Cindy Gravely did a FANATASTIC JOB custom quilting this quilt! When I dropped off the quilt top and backing several months back, I also included the Quilter’s Patch book, so Cindy would have an idea of the way the quilt could look. With so much going on in this quilt, I let Cindy just go for it! I am so happy with the results.

A little history … the quilt was designed by Edyta Sitar of Laundry Basket Quilts. The Fat Quarter Shop provided the monthly kits for sale and distribution in 2017. This is not a beginner quilt. I even had a love/hate relationship with some of the blocks … as in the greenhouse roof tiles. Those clamshell tiles nearly did me in. Then there was the bachelor button block. I never could get the blooms to lie flat. But Edyta Sitar’s directions were amazing. Even if you have never worked with hexagons (dahlia block), the directions were so clear, it gave me all the encouragement I needed to be successful.

The quilt as presented in book is quite large quilt … 75″ by 78″ with wide borders. I made a few changes in block order and left off the wide borders. Instead, I added a simple four-inch border which made the quilt more manageable for me to hang. I also left off the little bird on the greenhouse. No reason … just because.

Lulu collage quilt – she is finished!

Picked up Lulu from Erica, the awesome long arm quilt lady at A Needle and Thread, and couldn’t be happier! It was so fun to collaborate with her. Erica quilted an outline around the entire elephant image and custom quilted around the flowers, leaves, butterflies and other critters. I especially love the puffy textures she created with thread on the fishes. On the background yellow batik, Erica quilted an lovely all-over leaf design.

I’ve seen collage quilts quilted in tight vertical and horizontal grids. I know this ensures the fused fabric pieces will stay in place … but then I saw an alternative. Our collage quilt instructor, the awesome Jo Lynn, brought several completed collage quilts to class and they were stunning. On her quilts, the collaged image was custom quilted around the whole image as well as into the flowers, feathers, critters and such. I loved the look!

The amazing Sally embroidered the patch for the back of the quilt in hot pink thread. I had Sally place it on white fabric to remind me to “audition” background fabric on all future collage quilts. I almost had a huge “Oops.” I originally purchased plenty of white fabric for the elephant background while still taking the collage quilting class. I was obviously trying to hurry the process. Thank goodness I brought an unfinished Lulu for “show and tell” to the prayer quilt ministry I volunteer at on Wednesdays. The ladies stepped up and gently prepared me for an intervention. Yep … I would be making a huge mistake with the white! It was either Noreen or Cathy that suggested yellow and it really works on this quilt!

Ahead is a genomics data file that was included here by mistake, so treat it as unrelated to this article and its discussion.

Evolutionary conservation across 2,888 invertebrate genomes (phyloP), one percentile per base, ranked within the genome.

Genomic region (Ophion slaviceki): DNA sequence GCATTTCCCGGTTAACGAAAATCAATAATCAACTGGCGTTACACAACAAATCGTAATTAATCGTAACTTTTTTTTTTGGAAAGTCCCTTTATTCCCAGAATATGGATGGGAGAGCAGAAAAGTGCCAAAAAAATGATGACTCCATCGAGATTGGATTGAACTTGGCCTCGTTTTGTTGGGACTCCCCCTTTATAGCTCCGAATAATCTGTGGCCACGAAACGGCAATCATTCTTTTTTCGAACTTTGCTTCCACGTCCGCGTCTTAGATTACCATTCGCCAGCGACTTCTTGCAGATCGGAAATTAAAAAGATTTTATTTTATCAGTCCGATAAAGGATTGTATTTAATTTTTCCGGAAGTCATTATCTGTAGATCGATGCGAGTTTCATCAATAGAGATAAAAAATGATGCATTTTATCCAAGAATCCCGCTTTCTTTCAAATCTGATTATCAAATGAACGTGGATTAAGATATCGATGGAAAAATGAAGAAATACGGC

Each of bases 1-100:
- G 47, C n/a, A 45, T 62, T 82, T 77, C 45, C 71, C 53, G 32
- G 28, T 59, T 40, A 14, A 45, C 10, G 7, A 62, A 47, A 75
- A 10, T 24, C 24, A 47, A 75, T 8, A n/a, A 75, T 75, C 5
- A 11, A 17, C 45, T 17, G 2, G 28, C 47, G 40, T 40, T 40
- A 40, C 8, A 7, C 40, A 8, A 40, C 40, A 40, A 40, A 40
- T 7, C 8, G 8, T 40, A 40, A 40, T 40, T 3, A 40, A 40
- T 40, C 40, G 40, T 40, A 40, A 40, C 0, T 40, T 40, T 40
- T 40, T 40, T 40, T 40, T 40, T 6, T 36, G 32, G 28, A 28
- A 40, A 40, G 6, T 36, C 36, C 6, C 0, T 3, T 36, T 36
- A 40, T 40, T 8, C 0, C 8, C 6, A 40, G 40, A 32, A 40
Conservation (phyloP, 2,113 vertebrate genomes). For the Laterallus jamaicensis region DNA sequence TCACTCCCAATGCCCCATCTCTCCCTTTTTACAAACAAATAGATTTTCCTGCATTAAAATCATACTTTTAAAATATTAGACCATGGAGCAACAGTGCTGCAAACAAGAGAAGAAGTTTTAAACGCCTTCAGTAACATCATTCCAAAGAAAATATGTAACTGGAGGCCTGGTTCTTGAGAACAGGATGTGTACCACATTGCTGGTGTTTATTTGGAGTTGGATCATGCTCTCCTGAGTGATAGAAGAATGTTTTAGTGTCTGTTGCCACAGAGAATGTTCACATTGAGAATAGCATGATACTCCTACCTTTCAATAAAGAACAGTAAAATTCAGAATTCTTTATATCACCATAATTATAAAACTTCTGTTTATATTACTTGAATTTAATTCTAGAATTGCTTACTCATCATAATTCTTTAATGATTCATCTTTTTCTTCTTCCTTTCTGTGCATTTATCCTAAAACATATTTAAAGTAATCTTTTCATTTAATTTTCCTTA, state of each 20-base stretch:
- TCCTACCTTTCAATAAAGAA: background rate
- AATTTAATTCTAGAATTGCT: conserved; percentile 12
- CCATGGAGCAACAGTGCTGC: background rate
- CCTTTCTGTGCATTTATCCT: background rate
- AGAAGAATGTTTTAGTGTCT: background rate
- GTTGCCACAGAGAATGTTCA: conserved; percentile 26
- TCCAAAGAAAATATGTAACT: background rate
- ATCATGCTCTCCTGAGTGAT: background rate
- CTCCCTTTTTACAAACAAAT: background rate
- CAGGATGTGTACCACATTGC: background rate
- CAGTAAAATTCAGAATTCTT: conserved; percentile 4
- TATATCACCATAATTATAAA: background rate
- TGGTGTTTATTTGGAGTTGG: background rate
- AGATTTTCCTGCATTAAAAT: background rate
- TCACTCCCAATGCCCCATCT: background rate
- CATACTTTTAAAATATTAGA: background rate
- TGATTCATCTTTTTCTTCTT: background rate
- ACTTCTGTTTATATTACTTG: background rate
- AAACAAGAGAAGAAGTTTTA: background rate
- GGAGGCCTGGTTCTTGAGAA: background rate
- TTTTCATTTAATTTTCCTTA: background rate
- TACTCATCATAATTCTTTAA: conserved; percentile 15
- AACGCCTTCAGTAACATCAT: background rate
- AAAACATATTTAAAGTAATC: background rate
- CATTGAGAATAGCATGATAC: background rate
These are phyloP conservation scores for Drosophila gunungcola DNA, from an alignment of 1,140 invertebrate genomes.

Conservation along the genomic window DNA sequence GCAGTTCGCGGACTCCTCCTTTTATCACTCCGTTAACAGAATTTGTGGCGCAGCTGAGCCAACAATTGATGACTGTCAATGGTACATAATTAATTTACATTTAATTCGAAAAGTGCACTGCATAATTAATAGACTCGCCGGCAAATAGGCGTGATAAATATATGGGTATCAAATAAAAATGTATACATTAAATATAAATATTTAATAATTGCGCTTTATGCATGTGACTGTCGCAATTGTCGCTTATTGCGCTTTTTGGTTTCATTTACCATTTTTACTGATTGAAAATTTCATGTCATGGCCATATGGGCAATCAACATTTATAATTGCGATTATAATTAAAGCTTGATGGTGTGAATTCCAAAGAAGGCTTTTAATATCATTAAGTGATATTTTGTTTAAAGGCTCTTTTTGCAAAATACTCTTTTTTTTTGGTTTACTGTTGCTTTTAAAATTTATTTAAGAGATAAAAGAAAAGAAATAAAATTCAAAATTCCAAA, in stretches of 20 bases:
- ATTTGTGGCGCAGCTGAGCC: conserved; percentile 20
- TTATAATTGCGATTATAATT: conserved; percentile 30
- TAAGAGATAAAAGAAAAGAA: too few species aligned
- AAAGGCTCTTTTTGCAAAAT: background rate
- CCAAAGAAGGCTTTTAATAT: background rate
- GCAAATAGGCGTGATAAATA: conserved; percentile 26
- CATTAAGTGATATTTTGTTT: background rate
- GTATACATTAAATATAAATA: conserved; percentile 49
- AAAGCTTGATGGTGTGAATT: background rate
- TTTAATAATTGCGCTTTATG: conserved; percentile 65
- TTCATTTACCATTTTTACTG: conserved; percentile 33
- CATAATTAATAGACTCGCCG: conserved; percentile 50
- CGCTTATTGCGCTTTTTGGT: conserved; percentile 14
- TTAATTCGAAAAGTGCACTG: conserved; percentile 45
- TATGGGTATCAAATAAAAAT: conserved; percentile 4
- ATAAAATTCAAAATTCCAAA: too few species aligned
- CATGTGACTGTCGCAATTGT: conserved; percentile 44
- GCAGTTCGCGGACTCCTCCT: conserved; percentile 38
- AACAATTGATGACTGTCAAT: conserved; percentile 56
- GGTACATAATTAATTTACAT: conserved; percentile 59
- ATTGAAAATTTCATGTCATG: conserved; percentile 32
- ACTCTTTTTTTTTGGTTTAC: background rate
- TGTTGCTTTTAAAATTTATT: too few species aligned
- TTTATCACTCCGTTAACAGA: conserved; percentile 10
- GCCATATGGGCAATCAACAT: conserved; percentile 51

So what is next? I created a collage pattern and am busy working on a prototype collage quilt. Stay tuned! Future blog post in the making!

Lulu Collage Quilt – part two

In a couple of weeks, Lulu will be hanging out with the longarm lady getting some custom quilting work! But first a little progress report. Lulu, the collage elephant (pattern by Laura Heine), went from having lots of fabric pieces pinned to her … to taking the fused backing paper off all the pieces, and repositioning the pieces back on the quilt. The backs of the pieces are tacky enough to stay put until the final fuse over the entire elephant shape. Next, I cut around the elephant shape. I was now ready to fuse Lulu to my background fabric. But there was a little snag.

I had purchased the background fabric for Lulu at the fabric store where I took the class. Big mistake on my part. I was in a hurry and didn’t really think it through. Lulu was left behind on her board in the workroom and I just wandered around looking for … whatever!

Thank goodness for quilting peeps! I recently dragged Lulu for a little “show and tell” to the Prayer Quilt Ministry at our church. Before fusing Lulu to the background, I wanted to audition her with the background fabric. Right away I could see by the many frowny faces that the white backing I had picked wasn’t doing Lulu justice. Yeah … I had those thoughts but didn’t trust my gut. I went back to the drawing board and found this bright yellow batik! Quilting disaster averted! After some serious ironing of the batik fabric, I positioned Lulu on the backing fabric. I applied the fabric fuse around all the outside edges and pressed with a product called FabricFuse by thermoweb. It is a quick bonding fabric adhesive which dries in four to six hours. I’m certain most quilting shops/craft stores sell something like this product.

I’ve also have chosen a purple batik for the backing and a Kaffe Fassett fabric for the binding! In a couple of weeks, I will post the finished quilt!